Change the "height" setting of the brush to -10, and place 2 more holes next to the second hole. These will be the outflow basins.

Two additional holes.

Finally, if you haven't done so yet, apply the selection so the holes are created.

Add another area to the project, and name it "Inundation 3". Draw it in so it completely covers the first hole created; the initial water store.

Again draw in a new inundation area.

Add the attribute "INUNDATION_LEVEL" attribute to the area, and set the value to 0.

This will fill the hole with a water column with a height of 3 meters.

Add a culvert to the project area, connecting the first 2 holes; the initial water basin and the main water basin.

A culvert connecting the basins.

Set the following attributes for the culvert:

  • CULVERT_THRESHOLD: -3
  • CULVERT_DIAMETER: 20

Leave the other attributes as they are.

The attributes for the culvert.

Add a culvert to the project area, connecting the second hole to one of the last 2 holes; a connection between the main water basin and an outflow basin. Give the culvert the following attributes:

  • CULVERT_THRESHOLD: -5
  • CULVERT_DIAMETER: 1

Leave the other attributes as they are.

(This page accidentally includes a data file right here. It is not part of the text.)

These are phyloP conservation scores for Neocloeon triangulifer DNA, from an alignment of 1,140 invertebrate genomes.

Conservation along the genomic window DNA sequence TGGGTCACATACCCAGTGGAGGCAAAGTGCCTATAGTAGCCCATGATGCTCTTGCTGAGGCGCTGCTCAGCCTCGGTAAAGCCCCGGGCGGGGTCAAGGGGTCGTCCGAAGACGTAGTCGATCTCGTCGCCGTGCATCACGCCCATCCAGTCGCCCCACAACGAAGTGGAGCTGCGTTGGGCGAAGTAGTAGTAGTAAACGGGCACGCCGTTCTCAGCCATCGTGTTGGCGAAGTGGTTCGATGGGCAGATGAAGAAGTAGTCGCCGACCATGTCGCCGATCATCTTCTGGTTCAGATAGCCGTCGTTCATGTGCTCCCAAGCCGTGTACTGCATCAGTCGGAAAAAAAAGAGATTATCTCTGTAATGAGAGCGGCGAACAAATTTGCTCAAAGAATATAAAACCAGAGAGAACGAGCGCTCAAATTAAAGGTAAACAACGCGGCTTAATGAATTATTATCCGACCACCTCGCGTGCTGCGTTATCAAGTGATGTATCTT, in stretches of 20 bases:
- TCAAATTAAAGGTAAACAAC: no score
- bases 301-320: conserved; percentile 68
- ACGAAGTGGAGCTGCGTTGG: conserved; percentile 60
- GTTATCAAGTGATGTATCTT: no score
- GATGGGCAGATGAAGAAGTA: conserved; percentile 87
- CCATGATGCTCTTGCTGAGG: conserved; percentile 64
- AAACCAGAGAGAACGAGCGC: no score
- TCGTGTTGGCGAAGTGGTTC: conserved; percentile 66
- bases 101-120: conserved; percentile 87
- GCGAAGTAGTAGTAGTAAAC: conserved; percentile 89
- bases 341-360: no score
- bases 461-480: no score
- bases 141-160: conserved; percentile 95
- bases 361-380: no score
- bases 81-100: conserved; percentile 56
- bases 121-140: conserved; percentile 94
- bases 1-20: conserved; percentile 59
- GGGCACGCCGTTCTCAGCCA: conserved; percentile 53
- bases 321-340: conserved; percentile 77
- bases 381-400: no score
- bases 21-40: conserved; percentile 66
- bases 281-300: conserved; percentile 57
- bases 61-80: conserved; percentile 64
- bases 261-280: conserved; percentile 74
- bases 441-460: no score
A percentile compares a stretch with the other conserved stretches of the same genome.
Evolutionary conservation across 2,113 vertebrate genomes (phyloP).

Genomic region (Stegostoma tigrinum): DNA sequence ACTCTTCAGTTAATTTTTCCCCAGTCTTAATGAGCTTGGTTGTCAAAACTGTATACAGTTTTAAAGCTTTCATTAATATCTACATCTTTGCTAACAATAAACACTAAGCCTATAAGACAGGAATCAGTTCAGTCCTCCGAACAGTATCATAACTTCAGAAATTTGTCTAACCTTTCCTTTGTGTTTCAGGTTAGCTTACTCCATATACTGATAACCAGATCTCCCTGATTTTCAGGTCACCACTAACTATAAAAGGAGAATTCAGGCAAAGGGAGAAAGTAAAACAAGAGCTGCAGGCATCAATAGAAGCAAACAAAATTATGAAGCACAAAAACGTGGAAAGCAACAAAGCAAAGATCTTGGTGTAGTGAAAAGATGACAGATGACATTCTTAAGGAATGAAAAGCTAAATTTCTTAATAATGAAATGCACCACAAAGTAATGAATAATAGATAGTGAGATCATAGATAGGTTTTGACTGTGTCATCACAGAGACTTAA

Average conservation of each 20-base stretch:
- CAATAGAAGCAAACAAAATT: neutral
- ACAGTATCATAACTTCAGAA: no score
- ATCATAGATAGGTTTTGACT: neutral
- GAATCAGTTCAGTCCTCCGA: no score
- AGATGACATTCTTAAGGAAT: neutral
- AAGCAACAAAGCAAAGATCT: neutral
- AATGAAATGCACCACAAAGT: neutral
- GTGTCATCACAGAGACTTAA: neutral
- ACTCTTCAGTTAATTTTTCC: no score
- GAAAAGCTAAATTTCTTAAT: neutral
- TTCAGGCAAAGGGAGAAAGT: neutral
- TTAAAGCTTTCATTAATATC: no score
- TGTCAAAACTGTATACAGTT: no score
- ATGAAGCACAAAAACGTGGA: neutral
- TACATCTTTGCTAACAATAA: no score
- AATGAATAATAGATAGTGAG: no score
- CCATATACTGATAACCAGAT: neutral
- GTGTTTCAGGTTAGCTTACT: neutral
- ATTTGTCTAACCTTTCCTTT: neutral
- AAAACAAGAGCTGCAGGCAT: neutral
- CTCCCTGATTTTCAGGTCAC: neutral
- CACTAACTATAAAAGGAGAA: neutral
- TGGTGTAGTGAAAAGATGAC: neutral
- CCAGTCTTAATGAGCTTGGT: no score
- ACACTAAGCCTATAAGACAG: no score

The second culvert. If it's necessary to draw the culverts at an angle, you can use the "Line" draw mode.

Add a culvert to the project area, connecting the second hole to the other of the last 2 holes; a connection between the main water basin and the remaining outflow basin. Give the culvert the following attributes:

  • CULVERT_THRESHOLD: -4
  • CULVERT_DIAMETER: 6

Leave the other attributes as they are.

The last culvert.

This setup will mean that water flows into the main water basin. Some water will flow into the first outflow basin, but its culvert does not have sufficient capacity to drain water from the main water basin as fast as it is being filled. At a certain point the water level in the main water basin is so high that water begins to flow into the second outflow basin. When the flow into the main water basin tapers off, flow into the second outflow basin should stop as well, leaving only the first outflow basin to be slowly filled with the remaining water.

The final state of the water after the water calculation completes.

Result analysis with the measuring tool

The project now has a number of functionality demonstrations. Visually, it is easy to get an initial sense of what happens where. However, some subtle details in what happens during the simulation may not be immediately evident. To get a greater insight into how the water flow progresses, the measuring tool is especially useful.